Channel Insider content and product recommendations are editorially independent. We may make money when you click on links to our partners. Learn More.

For many Microsoft partners, the last two decades could easily be defined as a battle between the merits of Windows server software and a raft of open-source technologies that, to one degree or another, were aimed at usurping the Microsoft franchise.

So now that Microsoft has begun to embrace Linux and open source, it’s understandable if many of the company’s traditional partners are somewhat conflicted. Not only has Microsoft announced that SQL Server 2016 will be available on Linux, at the Microsoft Build 2016 conference, the company went so far as to add support for a Bash Unix shell from Canonical, the distributor of Ubuntu Linux, running on Windows 10.

Dustin Kirkland, a member if the Ubuntu product team at Canonical, who has spent most of his professional career competing against Microsoft, notes that as far as many longtime open-source advocates are concerned, it’s a brave new Microsoft world under the leadership of Microsoft CEO Satya Nadella.

Most of Microsoft’s open-source initiatives are clearly aimed at the developer community that prefers many of the tools available on open-source platforms over what Microsoft currently provides. In fact, for that reason, Microsoft recently threw its weight behind the latest open-source Eclipse IDE initiative.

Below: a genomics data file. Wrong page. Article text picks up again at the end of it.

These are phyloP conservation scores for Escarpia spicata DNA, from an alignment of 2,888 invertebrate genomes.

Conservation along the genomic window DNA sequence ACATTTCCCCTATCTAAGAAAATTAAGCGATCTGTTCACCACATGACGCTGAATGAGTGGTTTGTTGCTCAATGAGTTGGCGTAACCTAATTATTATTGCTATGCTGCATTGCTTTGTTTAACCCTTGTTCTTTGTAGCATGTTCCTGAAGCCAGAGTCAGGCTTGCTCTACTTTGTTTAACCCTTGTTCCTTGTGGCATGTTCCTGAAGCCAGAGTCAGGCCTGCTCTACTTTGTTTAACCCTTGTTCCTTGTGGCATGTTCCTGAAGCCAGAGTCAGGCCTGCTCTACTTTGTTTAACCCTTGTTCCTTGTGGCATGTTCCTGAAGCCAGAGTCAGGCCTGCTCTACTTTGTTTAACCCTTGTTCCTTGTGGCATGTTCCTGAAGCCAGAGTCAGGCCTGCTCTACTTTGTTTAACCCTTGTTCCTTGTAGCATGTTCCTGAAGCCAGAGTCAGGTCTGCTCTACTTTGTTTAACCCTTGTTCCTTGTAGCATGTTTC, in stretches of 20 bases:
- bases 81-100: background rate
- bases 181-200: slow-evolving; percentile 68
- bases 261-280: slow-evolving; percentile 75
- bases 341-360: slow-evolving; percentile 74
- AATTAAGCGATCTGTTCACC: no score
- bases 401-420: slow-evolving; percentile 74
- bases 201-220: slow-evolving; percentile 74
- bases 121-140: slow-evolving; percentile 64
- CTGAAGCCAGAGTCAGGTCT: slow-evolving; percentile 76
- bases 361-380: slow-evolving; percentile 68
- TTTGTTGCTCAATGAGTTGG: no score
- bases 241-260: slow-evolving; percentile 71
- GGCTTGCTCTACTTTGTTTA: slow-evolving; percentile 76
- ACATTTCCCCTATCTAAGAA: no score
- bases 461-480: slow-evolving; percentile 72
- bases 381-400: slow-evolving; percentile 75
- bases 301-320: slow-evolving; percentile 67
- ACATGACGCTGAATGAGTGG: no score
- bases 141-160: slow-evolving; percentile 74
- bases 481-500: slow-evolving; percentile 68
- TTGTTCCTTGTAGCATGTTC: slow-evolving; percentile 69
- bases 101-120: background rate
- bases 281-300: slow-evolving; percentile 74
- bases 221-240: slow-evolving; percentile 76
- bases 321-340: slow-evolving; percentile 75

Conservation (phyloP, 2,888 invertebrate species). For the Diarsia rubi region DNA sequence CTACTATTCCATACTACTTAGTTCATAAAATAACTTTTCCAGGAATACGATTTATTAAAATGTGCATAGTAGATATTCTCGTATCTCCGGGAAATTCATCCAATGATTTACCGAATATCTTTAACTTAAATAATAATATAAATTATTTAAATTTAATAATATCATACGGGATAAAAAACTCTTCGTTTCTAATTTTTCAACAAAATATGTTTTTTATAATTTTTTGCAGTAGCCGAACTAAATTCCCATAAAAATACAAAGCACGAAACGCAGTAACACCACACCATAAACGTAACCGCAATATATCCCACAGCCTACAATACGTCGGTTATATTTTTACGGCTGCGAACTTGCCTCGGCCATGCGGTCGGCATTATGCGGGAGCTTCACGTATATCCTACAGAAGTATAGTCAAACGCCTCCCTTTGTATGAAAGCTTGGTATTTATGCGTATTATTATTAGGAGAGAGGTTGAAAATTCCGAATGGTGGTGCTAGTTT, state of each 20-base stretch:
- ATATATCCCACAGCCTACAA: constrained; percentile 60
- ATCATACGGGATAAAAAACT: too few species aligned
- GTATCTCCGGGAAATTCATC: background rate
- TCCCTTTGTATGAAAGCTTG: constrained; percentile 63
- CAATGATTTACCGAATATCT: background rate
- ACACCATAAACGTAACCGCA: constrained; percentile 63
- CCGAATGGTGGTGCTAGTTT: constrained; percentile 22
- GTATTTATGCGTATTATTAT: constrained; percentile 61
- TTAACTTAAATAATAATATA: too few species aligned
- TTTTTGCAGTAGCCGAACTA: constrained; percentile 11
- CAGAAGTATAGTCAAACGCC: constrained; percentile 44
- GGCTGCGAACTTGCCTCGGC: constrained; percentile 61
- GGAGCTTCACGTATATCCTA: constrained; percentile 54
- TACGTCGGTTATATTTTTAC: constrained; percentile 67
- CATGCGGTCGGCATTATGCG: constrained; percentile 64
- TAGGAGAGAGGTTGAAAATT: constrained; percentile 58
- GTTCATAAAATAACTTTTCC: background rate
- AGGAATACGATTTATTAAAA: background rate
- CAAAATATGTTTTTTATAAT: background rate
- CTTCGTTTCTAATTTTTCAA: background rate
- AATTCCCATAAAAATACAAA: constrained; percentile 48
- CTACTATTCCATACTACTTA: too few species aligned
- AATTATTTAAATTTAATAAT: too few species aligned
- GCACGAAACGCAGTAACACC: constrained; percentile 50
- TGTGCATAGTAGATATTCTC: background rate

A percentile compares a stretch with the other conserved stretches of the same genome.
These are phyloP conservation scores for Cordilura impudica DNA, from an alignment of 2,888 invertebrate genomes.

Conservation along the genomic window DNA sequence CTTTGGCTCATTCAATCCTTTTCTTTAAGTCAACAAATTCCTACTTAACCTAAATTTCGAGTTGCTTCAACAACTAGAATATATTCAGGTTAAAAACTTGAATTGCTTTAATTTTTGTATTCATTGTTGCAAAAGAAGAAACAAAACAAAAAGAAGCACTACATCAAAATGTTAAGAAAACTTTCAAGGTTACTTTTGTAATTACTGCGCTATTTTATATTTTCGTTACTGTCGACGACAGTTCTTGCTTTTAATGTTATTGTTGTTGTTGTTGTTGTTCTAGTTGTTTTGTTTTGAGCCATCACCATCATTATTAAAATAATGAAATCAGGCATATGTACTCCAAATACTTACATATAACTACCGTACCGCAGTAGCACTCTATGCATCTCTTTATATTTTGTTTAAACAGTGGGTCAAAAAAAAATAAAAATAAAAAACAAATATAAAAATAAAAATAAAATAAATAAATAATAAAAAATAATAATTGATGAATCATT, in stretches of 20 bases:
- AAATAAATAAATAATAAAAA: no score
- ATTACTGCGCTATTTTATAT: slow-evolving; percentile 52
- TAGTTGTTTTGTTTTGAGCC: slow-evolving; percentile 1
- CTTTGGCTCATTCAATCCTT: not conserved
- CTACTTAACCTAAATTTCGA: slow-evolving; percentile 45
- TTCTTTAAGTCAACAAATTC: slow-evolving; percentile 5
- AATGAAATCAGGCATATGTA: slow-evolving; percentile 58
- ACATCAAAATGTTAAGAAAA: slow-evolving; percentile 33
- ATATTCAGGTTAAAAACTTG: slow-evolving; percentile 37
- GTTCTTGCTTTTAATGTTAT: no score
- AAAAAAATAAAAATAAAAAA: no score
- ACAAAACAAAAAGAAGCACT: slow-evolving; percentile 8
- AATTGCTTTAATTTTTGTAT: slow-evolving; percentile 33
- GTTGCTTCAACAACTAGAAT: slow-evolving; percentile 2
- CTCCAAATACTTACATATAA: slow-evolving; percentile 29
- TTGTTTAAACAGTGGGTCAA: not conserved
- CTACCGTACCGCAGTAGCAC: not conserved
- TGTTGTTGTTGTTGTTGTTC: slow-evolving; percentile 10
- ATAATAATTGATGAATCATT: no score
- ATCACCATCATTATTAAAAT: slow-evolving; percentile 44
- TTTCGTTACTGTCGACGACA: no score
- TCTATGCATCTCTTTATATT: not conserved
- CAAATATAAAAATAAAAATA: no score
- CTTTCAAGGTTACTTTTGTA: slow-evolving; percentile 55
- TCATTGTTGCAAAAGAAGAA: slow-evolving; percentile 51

Ultimately, it’s apparent that Microsoft intends to make Linux platforms an equal citizen with Windows on its Azure platform, which most notably is evidenced by the availability of an entire open-source stack of software from Red Hat on Azure. The ultimate goal is to create a critical mass of applications on Azure that will enable Microsoft to counter Amazon Web Services for supremacy in the public cloud.

As Microsoft partners get used to all this new Microsoft openness—as strange as that may feel—one thing they would do well to remember is that the size of the available market to them just essentially doubled. The challenge now is figuring out how to bring the right mix of services to market that not only compensate for lost product margins when a customer moves to open-source software, but also wind up delivering a higher value proposition for all concerned.

Michael Vizard has been covering IT issues in the enterprise for more than 25 years as an editor and columnist for publications such as InfoWorld, eWEEK, Baseline, CRN, ComputerWorld and Digital Review.